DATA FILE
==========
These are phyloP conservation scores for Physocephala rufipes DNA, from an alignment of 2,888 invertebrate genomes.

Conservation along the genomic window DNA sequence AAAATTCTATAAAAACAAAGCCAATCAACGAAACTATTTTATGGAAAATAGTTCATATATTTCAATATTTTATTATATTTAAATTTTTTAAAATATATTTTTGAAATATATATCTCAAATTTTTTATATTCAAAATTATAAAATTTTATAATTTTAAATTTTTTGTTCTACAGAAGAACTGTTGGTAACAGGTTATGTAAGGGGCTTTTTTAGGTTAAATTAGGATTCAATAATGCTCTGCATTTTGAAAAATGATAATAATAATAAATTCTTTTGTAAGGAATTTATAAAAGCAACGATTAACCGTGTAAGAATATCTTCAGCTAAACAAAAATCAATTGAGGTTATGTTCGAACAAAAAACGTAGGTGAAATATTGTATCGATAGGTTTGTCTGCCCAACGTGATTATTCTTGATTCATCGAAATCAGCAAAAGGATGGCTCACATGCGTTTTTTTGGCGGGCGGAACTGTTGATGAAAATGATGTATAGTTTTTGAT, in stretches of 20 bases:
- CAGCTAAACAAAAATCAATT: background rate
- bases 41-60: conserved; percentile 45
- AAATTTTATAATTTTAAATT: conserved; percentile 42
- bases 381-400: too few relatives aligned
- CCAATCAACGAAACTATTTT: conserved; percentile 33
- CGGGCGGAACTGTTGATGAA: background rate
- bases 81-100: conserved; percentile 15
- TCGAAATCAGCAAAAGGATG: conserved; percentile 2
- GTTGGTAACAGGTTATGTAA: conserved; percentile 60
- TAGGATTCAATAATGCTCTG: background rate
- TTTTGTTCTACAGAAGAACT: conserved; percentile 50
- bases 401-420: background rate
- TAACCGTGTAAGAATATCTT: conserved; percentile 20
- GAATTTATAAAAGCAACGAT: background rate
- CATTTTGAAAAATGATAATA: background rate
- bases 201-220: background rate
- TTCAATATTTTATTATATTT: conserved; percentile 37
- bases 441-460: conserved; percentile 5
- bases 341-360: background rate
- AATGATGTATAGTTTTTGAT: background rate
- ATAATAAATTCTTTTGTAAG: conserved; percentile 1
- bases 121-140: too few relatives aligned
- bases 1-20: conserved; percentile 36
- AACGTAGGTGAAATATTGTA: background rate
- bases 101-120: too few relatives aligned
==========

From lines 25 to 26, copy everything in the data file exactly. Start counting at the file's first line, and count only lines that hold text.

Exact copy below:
- bases 1-20: conserved; percentile 36
- AACGTAGGTGAAATATTGTA: background rate